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Friday, February 1, 2013

Study the Classics?

      Thanks to reader Paul Gottlieb, I recently purchased Najdorf’s Zurich 1953 which has for the first time been translated into English and published by Russell Enterprises. You can read my review on the Book Blog. 
      This is a great book, but it got me to thinking why would anyone want to study old chess games? What’s to be learned? For most of us GM games have too many moves we don't understand and today’s players routinely violate positional principles set down by the great players and teachers of yesteryear. Also in one of John Nunn's books he discussed the number of errors found in older master games and how many were unsuitable for generating good tactical puzzles.
      Still, those types of games are still good to go over though because with careful scrutiny you might find improvements in the play. Despite their mistakes and sometimes antiquated ideas there is a certain value in studying the games of the older GMs. The kinds of errors you see being made in their games are usually not the kind that you see in today’s modern GMs, but what you do learn is how to punish them when they are made. If you start out with modern games, they can be hard to follow because you don’t yet know the basics.
      Dvoretsky and Yusupov have written about the value of noting an interesting idea or position and analyzing it yourself. You should keep this analysis organized so that eventually more and more games with a similar themes will be collected and analyzed. GM Alex Baburin's book on the IQP is an example of this. Another huge benefit of playing over GM games is helping to develop pattern recognition.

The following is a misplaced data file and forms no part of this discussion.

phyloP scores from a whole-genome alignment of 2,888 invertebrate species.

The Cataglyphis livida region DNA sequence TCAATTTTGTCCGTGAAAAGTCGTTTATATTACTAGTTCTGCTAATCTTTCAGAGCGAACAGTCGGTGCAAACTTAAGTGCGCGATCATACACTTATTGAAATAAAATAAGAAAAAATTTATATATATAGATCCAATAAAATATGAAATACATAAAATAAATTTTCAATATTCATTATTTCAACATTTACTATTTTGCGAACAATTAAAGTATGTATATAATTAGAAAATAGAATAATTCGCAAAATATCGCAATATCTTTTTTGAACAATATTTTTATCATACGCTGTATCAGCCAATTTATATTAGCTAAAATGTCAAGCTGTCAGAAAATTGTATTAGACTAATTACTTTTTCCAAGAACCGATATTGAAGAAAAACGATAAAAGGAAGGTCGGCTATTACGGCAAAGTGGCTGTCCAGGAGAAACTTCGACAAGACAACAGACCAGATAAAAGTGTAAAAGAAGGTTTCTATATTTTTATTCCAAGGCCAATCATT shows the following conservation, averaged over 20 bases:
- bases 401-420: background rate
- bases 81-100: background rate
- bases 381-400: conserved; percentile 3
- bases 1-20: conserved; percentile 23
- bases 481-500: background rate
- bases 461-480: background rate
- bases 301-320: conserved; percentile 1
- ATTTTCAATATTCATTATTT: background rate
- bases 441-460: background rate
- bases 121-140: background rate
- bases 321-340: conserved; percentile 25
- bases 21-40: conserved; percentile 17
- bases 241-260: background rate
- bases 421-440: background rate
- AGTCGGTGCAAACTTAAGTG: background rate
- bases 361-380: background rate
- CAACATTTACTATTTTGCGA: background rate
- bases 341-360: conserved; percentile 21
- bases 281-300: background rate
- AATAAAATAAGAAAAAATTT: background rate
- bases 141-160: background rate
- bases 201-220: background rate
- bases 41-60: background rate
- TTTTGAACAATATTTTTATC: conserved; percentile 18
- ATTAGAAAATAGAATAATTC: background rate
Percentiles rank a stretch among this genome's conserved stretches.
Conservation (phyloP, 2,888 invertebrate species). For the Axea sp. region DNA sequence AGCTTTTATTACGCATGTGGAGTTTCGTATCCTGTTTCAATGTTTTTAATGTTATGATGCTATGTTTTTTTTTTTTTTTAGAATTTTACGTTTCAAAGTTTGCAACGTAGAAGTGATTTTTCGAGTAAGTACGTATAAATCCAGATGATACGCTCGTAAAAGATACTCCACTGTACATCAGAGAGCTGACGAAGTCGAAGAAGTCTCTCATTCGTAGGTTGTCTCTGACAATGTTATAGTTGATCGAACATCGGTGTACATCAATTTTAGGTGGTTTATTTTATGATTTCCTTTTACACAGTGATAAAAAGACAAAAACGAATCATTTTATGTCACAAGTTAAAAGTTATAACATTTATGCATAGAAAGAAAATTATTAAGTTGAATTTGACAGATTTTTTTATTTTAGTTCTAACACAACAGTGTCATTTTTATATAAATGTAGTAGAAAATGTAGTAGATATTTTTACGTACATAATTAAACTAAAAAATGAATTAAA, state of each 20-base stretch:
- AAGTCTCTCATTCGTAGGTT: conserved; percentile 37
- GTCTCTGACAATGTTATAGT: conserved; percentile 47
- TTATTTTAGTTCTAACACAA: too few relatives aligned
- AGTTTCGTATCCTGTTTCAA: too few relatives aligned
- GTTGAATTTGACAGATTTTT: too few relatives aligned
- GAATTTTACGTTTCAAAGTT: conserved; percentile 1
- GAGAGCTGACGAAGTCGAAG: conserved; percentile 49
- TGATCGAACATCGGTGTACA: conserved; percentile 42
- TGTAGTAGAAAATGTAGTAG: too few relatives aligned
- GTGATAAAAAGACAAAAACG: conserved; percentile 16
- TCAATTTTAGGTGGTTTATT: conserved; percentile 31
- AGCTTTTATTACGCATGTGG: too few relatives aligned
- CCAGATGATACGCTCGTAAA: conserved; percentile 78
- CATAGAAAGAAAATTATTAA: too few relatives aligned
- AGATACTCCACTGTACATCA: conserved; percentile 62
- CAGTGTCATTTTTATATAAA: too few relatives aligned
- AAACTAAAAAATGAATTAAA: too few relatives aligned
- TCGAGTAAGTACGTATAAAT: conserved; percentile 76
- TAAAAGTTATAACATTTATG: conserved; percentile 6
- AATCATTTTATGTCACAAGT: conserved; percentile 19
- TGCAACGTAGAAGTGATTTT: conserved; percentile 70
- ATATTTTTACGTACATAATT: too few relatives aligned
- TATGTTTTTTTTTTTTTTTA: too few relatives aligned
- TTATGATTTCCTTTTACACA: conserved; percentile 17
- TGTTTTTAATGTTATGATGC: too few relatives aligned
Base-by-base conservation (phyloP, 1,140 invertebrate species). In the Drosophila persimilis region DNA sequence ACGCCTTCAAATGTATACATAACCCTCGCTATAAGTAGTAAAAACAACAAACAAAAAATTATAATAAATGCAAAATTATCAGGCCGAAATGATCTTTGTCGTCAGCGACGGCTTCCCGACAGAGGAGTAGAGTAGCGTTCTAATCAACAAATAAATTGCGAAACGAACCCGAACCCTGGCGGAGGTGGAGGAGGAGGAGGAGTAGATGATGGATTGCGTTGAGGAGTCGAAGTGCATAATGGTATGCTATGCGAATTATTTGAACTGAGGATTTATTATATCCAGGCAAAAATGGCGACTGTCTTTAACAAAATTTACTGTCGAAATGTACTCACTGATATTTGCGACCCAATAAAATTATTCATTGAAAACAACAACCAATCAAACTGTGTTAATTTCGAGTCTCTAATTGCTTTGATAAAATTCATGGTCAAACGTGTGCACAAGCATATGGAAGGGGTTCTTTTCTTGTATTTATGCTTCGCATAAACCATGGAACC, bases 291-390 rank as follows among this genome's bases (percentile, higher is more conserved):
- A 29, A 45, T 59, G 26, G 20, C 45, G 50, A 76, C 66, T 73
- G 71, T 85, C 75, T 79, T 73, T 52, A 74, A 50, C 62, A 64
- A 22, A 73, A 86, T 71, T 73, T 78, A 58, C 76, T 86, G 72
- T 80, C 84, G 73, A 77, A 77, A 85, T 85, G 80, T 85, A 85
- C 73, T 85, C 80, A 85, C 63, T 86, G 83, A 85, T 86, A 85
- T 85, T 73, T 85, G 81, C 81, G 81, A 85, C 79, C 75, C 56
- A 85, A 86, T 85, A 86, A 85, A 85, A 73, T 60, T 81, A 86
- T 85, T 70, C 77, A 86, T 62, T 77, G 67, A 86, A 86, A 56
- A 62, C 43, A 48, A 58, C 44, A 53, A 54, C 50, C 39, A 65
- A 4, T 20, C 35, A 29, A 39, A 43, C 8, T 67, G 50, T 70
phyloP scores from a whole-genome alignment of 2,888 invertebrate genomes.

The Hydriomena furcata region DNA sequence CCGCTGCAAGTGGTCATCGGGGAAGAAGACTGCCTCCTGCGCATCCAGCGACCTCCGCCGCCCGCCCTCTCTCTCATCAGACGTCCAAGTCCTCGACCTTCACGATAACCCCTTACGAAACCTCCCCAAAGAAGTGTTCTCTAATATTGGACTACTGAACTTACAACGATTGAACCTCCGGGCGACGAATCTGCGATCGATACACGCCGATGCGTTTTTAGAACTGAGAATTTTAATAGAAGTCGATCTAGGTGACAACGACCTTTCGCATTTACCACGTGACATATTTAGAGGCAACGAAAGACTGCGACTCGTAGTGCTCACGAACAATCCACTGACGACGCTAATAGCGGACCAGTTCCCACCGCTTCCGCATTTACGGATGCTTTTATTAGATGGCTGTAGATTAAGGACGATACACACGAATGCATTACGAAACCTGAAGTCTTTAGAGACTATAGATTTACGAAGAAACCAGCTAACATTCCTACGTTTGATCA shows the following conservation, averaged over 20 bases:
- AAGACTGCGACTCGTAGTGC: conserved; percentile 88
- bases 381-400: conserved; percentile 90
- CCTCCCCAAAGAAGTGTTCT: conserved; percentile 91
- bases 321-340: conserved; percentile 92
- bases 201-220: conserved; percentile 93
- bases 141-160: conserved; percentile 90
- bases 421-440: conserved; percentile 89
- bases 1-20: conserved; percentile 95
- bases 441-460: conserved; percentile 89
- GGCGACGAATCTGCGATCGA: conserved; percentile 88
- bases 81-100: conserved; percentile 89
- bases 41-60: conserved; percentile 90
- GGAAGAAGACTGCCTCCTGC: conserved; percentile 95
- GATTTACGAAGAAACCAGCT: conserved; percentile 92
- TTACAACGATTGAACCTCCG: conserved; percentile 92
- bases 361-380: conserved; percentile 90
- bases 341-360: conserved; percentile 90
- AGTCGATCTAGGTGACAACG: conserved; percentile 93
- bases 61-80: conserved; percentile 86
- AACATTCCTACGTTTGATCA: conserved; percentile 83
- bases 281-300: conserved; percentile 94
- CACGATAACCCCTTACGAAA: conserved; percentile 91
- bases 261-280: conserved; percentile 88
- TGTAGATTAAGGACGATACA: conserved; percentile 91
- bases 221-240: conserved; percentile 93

GM Greg Serper wrote about a conversation he had with a strong player who told him he was going to delete all the old games from his database because they were practically useless. Serper commented that he was appalled because he came out of the old Soviet School which placed strong emphasis on knowledge of the classics.
      Serper believes you should play through classical games if you want to be a strong player because as he explained, these days when two GMs play and one of them sees a good idea, in most cases his opponent sees the same idea and prevents it. As a result, you cannot learn this idea that was left unplayed unless it is mentioned in the annotations.
      The advantage of playing over old games is precisely that the players were not as sophisticated as modern GMs and therefore when they had an idea very often their opponent had no clue about it. Playing over the old classics allows you to have them explain their thoughts and ideas to you. Many modern players simply don’t do that because they already understand the whole process.
      And…don’t forget, Fischer was familiar with the classics and even got some ideas from old Steinitz games! Botvinnik read Capablanca’s Chess Fundamentals and he ranked it highly. Petrosian said he grew up on The Art of Sacrifice in Chess by Rudolf Spielmann and he was also a big fan of Nimzovich’s My System. One of Kasparov's favorite books was Bronstein's 200 Open Games. If you don't have any books by classical players in your library then you should buy some...NOW!  Najdorf's book is a good starting point.


  1. I couldn't agree more. My opponents make positional mistakes that no modern GM (or NM for that matter) would ever make, and so do I! But you could study modern GM games for a year and never see an example of how to punish those errors, because no top player makes them any more. If you want to see how to punish elementary positional mistakes, you need to look at the games of Capablanca and Alekhine, or even Dr. Tarrasch. And no modern master games will teach you how to exploit a d5 outpost nearly as clearly as Boleslavsky - Lissitzin or Smyslov - Rudakovsky.

  2. Didn't know that Kasparov liked Bronstein's "200 Open Games". Nice to read :)